main <<< firstUniqChar0: 0
main <<<  firstUniqChar: 0


loveleetcode
main <<< s ==>loveleetcode<==
main <<< firstUniqChar0: 2
main <<<  firstUniqChar: 2


aabbcdd
main <<< s ==>aabbcdd<==
main <<< firstUniqChar0: 4
main <<<  firstUniqChar: 4


aabbccdd
main <<< s ==>aabbccdd<==
main <<< firstUniqChar0: -1
main <<<  firstUniqChar: -1

The idea is to read a line of text in lowercase characters, display the line to make sure all is well, call the function that we will develop and display the results. As you can see, in my case I implemented two approaches. One may be faster than the other, but there is a lot more to this simple metric (i.e., elegance, complexity, maintainability, etc.) that a software development professional must take into account.

BTW the first two examples were provided by LeetCode. The other two I made up while testing my code during development.

class Solution {
    public int firstUniqChar(String s) {
        
    }
}

We need to develop our solution as part of the firstUniqChar() function as required by LeetCode.

    /**
     * Test scaffolding
     */
    public static void main(String[] args) {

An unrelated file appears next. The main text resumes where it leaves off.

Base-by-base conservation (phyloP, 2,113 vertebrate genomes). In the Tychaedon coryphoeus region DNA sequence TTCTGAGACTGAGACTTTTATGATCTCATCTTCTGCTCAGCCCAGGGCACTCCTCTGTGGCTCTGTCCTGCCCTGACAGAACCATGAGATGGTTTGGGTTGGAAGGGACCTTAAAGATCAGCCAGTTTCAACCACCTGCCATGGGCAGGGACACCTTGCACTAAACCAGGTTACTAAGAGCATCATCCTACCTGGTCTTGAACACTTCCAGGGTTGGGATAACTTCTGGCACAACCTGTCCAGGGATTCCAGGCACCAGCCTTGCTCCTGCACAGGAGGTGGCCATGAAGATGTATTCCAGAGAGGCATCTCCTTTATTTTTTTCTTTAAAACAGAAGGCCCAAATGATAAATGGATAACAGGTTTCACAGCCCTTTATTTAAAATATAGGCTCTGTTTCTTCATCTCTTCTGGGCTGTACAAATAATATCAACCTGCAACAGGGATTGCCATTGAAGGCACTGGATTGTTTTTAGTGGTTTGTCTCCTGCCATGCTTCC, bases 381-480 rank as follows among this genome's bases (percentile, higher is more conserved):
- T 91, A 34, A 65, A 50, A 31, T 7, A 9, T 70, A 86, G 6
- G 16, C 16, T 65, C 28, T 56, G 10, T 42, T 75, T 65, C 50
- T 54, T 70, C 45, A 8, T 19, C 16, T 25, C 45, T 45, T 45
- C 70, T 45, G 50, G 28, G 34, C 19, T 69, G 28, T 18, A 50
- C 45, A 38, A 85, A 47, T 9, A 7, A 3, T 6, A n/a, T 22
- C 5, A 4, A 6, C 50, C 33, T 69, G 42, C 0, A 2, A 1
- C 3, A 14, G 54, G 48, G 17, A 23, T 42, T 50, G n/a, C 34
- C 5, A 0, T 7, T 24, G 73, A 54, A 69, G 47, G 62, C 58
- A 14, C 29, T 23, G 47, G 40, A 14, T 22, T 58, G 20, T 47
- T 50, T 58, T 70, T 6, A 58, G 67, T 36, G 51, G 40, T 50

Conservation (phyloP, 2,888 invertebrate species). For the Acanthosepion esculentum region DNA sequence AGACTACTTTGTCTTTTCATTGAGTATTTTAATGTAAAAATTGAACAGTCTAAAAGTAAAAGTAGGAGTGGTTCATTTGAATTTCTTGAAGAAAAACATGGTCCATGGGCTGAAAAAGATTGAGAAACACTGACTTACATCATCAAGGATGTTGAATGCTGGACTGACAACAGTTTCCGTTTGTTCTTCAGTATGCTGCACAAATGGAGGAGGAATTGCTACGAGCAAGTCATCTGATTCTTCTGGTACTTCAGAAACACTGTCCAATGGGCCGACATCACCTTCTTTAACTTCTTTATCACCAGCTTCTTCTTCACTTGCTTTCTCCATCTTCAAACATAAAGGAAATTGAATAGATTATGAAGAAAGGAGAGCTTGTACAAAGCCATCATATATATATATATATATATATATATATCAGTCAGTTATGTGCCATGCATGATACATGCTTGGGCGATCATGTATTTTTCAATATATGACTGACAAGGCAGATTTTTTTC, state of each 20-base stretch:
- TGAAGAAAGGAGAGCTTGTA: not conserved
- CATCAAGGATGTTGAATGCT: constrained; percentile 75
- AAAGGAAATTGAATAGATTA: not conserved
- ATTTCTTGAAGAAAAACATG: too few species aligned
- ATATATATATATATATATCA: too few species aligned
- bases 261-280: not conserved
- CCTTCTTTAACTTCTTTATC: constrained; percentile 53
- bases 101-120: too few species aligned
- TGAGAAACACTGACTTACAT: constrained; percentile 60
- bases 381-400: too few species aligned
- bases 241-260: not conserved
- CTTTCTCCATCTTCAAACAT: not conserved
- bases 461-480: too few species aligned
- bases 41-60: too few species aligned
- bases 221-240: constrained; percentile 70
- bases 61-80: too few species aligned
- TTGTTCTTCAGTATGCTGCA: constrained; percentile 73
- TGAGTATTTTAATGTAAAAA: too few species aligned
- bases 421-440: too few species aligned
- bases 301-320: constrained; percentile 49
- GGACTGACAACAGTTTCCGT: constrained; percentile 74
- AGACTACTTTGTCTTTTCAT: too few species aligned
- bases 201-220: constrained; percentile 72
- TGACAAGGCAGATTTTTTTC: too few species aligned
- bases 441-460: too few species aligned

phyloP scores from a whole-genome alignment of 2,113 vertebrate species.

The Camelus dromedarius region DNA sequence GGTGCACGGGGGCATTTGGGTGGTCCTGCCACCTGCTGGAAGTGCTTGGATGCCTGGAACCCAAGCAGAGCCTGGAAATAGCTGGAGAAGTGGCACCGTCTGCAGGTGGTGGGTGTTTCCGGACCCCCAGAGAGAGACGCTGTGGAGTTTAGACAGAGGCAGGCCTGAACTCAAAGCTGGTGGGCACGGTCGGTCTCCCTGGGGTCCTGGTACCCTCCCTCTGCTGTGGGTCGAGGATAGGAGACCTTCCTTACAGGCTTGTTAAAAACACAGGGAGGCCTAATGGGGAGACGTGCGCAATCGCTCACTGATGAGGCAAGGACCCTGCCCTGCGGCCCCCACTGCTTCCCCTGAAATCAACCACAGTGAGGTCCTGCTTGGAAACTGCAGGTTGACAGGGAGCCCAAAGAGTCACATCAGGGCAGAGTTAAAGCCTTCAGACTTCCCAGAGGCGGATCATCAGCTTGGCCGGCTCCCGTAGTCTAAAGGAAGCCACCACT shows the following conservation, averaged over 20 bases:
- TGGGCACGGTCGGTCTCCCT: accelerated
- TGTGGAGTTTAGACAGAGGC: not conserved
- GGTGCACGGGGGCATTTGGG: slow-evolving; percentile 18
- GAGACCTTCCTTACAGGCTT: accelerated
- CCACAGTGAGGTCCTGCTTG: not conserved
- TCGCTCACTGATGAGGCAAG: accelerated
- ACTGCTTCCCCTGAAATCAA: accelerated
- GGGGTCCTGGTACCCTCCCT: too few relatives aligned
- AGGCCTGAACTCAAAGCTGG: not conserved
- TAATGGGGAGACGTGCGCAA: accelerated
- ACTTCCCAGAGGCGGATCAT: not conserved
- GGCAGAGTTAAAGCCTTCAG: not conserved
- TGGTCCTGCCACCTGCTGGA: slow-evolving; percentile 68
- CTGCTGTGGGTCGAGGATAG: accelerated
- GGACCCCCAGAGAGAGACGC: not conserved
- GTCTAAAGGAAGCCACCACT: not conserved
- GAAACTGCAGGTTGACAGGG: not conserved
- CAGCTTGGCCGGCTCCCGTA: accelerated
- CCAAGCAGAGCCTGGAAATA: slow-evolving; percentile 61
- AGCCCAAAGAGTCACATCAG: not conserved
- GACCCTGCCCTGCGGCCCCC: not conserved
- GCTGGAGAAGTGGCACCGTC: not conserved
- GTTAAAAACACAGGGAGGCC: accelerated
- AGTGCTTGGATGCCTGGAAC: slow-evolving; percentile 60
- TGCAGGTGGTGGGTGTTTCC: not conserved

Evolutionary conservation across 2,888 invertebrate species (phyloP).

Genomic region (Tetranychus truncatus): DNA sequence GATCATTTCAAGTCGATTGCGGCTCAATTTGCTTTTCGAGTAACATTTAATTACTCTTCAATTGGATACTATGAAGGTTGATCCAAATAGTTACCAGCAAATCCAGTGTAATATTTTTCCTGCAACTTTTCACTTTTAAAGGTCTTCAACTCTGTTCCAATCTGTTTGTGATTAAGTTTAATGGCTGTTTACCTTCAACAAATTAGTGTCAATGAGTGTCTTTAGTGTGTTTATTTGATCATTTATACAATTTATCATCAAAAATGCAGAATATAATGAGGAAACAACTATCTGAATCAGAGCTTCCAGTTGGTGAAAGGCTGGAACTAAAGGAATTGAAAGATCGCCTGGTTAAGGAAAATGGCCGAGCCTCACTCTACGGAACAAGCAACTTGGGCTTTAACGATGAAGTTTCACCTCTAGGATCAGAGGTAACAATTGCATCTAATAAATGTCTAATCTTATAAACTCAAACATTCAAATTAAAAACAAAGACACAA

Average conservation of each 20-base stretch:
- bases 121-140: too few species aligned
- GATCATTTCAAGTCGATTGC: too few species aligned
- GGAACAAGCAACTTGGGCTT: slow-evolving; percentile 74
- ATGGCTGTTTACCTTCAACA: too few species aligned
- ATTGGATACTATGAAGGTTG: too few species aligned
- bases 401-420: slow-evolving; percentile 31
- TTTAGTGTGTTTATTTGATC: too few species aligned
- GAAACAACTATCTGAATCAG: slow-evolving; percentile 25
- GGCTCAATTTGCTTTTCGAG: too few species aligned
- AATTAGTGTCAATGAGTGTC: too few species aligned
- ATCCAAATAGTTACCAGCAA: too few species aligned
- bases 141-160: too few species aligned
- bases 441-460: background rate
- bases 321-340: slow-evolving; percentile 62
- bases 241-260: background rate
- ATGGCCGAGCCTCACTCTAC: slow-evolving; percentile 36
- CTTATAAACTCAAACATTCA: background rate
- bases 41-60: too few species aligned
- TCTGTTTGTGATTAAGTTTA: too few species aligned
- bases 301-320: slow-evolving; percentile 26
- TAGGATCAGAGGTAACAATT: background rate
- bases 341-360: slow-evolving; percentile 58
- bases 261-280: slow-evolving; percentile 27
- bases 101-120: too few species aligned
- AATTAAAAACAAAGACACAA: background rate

// **** open scanner ****
        Scanner sc = new Scanner(System.in);

        // **** read string ****
        String s = sc.nextLine().trim();

        // **** close scanner ****
        sc.close();

        // ???? display string ????
        System.out.println("main <<< s ==>" + s + "<==");

        // **** generate and display result ****
        System.out.println("main <<< firstUniqChar0: " + firstUniqChar0(s));

        // **** generate and display result ****
        System.out.println("main <<<  firstUniqChar: " + firstUniqChar(s));
    }

The test scaffolding is not part of the solution. I tend to develop code on my machine and when satisfied, copy and paste it to the web site for checking.

The idea is quite simple. Open a scanner, read the input string, close the scanner, display the string to make sure all is well and then call the function in question displaying the results. In this case we have a second approach that seems to return the same results. Hopefully that is not a coincidence. Both approaches were accepted by LeetCode.

	/**
     * Given a string, find the first non-repeating character in it and return its index.
     * If it doesn't exist, return -1.
     * 
     * Runtime: 30 ms, faster than 24.99% of Java online submissions.
     * Memory Usage: 39.4 MB, less than 95.22% of Java online submissions .
     * 
     * Runtime:  O(2 * n)